Happily, it is not the responsibility of this review to address in detail the train wreck that was the 1979 film adaptation of the stage musical Hair. A complete misfire conceived by a screenwriter, Michael Weller, and a director, Czech expatriate Milos Forman, who did not seem to have the slightest familiarity with hippies, the '60s, America, or even Broadway, the movie was miscast with supposedly bankable young film stars of the day (Treat Williams, John Savage, Beverly d'Angelo), and the essentially plotless libretto of the stage version was replaced by a contrived Hollywood script in a textbook example of how not to do an adaptation. But never mind the movie itself…
The last of the Jackie McLean Prestige sessions, this LP has material from two different sets, but fortunately, the music is on a higher level than one might expect of "leftovers." "Strange Blues" is from a marathon quartet set that McLean had with pianist Mal Waldron, bassist Arthur Phipps, and drummer Art Taylor, as is a rendition of "What's New" that is an alternate version to the one included on Makin' the Changes. In addition, "Disciples Love Affair" and "Millie's Pad" match McLean with the tuba of Ray Draper (who contributed both songs), trumpeter Webster Young, pianist John Meyers, bassist Bill Salter, and drummer Larry Ritchie, while the incomplete "Not So Strange Blues" is all McLean on an explosive blues with the rhythm section. A generally strong set chiefly recommended to Jackie McLean completists.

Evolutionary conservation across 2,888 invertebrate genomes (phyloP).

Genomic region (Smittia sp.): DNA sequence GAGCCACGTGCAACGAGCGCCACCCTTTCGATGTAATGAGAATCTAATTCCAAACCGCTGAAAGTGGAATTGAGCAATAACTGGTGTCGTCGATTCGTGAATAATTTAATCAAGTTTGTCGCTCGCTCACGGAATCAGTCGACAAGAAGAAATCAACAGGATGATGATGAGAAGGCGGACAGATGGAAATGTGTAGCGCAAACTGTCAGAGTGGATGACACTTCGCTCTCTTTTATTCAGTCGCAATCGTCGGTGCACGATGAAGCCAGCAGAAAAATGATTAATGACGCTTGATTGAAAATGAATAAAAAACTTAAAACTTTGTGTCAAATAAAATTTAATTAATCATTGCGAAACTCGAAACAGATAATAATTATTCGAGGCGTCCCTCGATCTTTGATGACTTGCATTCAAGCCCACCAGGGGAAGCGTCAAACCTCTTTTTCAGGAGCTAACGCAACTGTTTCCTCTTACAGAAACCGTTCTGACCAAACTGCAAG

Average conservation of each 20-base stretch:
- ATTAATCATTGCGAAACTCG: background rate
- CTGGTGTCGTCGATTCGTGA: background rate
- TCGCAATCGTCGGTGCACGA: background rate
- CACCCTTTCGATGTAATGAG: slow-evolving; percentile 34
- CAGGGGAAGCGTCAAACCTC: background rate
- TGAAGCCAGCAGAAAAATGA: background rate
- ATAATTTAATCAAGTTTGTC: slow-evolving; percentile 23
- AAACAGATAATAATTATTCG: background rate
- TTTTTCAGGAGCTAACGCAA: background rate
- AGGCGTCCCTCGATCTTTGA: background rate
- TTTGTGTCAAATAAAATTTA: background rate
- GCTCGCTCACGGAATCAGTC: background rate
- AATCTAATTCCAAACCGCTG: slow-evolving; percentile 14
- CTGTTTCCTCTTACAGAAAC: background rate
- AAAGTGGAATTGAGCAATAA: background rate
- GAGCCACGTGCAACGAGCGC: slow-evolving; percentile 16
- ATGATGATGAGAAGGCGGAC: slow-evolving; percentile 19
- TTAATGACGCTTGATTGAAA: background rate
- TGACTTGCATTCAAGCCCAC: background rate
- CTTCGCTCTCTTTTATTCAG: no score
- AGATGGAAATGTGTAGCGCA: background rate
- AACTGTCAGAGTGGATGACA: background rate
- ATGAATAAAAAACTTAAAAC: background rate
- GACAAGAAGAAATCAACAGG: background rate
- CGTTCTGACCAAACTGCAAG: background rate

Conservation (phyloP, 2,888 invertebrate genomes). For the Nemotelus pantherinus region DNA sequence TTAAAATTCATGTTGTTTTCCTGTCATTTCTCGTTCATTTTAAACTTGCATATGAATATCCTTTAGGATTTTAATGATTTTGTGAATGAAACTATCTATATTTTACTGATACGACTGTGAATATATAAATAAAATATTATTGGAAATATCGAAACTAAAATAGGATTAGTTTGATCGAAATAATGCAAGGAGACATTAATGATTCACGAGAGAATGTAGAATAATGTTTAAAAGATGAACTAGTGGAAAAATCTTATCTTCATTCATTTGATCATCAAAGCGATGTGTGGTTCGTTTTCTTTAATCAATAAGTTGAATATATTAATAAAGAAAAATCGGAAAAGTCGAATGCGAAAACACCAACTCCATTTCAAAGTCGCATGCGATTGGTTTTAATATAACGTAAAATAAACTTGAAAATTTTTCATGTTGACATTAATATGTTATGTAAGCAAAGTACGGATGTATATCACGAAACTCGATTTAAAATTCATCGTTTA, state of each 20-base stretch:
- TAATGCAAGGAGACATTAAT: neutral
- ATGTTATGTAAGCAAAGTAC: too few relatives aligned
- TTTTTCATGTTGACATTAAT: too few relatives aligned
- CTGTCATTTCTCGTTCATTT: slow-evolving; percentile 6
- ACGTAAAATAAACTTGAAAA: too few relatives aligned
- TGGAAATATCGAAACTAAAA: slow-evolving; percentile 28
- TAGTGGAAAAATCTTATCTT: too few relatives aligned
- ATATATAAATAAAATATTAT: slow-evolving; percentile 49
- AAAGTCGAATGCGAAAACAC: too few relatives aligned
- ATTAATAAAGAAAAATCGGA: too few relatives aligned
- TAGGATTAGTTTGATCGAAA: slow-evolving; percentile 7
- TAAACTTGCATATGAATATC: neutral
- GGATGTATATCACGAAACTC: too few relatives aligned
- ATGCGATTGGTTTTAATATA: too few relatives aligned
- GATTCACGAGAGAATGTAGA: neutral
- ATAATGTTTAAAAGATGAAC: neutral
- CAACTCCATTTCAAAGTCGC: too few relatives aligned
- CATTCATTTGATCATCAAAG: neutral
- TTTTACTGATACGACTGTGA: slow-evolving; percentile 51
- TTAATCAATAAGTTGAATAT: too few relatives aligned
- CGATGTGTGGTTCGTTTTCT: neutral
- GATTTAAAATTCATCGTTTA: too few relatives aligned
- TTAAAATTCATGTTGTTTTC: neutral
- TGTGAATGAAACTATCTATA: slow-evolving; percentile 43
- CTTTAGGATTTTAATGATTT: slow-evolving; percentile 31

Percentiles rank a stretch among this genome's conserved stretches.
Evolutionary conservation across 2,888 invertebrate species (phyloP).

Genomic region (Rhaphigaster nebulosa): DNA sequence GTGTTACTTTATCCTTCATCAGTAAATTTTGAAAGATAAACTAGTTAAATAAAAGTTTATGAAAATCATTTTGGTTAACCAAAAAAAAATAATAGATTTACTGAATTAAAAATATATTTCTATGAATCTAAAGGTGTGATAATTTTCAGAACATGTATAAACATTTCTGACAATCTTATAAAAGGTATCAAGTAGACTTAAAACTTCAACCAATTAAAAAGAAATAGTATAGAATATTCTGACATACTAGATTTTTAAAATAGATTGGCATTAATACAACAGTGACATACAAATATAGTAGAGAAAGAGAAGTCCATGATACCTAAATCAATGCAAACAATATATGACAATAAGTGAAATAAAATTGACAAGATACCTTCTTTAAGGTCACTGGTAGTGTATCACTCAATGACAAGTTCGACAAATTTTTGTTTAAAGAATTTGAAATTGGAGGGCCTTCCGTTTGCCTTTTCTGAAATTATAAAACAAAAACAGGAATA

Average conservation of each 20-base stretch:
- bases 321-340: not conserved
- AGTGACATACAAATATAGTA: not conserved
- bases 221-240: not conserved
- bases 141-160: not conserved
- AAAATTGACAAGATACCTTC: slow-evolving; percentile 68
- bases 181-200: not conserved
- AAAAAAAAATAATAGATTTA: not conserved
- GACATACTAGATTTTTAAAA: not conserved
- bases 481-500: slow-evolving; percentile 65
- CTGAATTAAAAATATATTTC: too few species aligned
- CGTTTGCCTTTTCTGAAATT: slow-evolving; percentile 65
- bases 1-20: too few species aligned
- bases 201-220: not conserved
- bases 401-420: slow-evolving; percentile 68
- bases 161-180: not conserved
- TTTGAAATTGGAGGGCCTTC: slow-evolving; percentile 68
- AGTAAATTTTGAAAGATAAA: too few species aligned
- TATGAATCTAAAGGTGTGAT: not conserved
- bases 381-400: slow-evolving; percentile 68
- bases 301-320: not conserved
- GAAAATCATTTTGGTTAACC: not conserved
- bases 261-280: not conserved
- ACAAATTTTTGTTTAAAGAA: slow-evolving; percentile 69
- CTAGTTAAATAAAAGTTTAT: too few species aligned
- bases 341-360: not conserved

Pianist Jaki Byard's first recording as a leader was not released domestically until this 1988 CD. That fact seems strange for Byard is absolutely brilliant on the solo piano set. Many of his selections (all nine tunes are his originals) look both backwards to pre-bop styles and ahead to the avant-garde including such numbers as "Pete and Thomas (Tribute to the Ticklers)," "Spanish Tinge No. 1," and "One, Two, Five." The most remarkable selection is "Jaki's Blues Next" which has Byard alternating between James P. Johnson-type stride and free form à la Cecil Taylor; at its conclusion he plays both styles at the same time. A highly recommended outing from a very underrated pianist.
Bernward Koch is a German composer, pianist and keyboardist. Additionally he plays percussion, bass, and guitar. His music mainly evokes a soothing and calming style, with a clearly recognizable melody from the piano, enriched with keyboards, flute, guitar,and percussion. His first release, 1989's Flowing, was successful, especially in the USA (and Asia),and achieved top positions on the Billboard New Age Chart. His tracks contributed to several US-Aids-benefit compilations among others together with Sting, Bonnie Raitt, Al Jarreau, Ottmar Liebert, Dave Grusin, Dave Stewart.